Rubble Pile on Fresh Crater Floor

Appearing highly textured, a mixture of boulders, cobbles, and fine material partly fills a relatively fresh impact crater (12.7°S, 291.2°E). NAC image number M112047758R; incidence angle 35°; sun is from the east; north is up; image is ~480 meters across [NASA/GSFC/Arizona State University].

This rubble represents a portion of fall-back debris deposited shortly after crater formation, mixed with subsequent landslide debris, and partially covers the floor of a small, fresh crater located near Rocca crater in the Lunar Highlands. If you scan the expanded thumbnail image carefully, you may see what appears to be small deposits of impact melt nestled among the larger blocks and sediments ... or are these fine debris flow deposits? What clues would you look for to make the distinction?

If this loose rubble were to become buried, compacted, and lithified, we would call the resulting rock an impact breccia. Impact breccias are one of the features that geologists look for who study terrestrial impact sites, where often times all the other obvious crater features have been filled in and/or eroded away. Since there is no wind or water to erode or bury these deposits on the Moon, such features are perfectly preserved -- as if they had formed yesterday just after breakfast!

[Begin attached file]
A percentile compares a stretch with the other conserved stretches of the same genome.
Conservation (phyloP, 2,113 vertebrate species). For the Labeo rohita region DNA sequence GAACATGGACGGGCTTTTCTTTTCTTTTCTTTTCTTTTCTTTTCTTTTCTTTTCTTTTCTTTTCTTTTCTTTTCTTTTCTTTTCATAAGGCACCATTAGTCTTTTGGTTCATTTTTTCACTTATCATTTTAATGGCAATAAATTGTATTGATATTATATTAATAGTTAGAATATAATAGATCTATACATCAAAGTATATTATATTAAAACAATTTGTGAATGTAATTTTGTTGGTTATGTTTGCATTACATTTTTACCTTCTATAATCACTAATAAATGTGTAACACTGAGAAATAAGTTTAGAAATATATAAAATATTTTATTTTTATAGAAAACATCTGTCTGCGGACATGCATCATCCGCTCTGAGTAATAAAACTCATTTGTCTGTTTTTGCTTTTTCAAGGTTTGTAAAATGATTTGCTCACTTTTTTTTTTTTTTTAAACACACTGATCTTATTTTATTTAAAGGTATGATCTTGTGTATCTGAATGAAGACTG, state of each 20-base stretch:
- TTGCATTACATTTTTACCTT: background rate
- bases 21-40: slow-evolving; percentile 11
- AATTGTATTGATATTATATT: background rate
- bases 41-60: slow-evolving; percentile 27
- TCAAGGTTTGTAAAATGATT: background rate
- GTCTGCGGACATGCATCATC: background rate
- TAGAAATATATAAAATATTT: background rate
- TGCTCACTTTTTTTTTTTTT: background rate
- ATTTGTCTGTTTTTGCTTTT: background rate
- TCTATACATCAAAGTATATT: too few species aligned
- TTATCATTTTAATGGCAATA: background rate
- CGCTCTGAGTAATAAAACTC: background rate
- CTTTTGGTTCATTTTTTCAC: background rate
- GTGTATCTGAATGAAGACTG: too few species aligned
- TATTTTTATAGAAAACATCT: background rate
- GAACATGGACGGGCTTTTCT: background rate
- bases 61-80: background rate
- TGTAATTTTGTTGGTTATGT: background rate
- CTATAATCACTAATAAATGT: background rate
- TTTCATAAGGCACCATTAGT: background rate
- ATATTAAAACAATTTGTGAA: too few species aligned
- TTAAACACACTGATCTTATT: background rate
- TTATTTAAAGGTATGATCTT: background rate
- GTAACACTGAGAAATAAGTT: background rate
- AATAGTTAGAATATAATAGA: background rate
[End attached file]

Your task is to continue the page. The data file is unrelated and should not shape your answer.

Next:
Context image from NAC frame showing full crater morphology; image is approximately 1.9 km across. Red square shows Featured Image location [NASA/GSFC/Arizona State University].

Explore the full NAC image below. Notice that the rubble pile is located off-center from the crater floor. Perhaps this was caused by a low-angle impact that resulted in an asymmetric debris cloud. Note also the dry debris flows cascading down the sloping crater walls. Does this finding effect your interpretation of the fine materials on the crater floor that look like impact melt?

Compare features on different crater floors in the following posts:

Rutherfurd crater floor

King crater floor

Crater in Mare Humorum

Anaxagoras crater floor

Published by James Ashley on 8 June 2011